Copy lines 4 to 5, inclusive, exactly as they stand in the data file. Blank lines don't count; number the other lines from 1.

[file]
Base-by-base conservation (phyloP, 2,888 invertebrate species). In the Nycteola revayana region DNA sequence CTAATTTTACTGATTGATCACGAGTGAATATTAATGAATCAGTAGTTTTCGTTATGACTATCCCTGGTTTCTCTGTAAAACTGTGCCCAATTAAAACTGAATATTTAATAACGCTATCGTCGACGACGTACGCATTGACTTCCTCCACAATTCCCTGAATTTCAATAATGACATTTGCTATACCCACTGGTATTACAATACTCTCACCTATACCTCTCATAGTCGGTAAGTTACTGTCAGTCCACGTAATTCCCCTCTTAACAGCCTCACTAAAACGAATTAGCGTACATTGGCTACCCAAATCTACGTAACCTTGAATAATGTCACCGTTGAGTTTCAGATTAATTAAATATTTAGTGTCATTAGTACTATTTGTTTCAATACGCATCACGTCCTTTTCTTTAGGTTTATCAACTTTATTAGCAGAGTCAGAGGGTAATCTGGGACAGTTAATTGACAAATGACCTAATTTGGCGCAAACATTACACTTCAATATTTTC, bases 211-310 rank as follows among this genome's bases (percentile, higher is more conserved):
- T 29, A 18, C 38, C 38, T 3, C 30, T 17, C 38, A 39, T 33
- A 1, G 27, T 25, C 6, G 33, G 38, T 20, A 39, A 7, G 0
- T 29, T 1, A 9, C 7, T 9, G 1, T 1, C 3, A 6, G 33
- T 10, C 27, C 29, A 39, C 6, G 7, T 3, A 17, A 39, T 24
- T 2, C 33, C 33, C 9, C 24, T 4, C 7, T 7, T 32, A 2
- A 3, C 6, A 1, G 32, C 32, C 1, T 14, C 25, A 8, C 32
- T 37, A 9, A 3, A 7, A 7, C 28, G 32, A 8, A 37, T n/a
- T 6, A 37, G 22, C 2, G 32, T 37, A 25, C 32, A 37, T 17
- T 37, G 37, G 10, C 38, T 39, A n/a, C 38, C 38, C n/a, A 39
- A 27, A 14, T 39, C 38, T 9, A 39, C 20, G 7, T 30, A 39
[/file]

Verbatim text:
- T 29, T 1, A 9, C 7, T 9, G 1, T 1, C 3, A 6, G 33
- T 10, C 27, C 29, A 39, C 6, G 7, T 3, A 17, A 39, T 24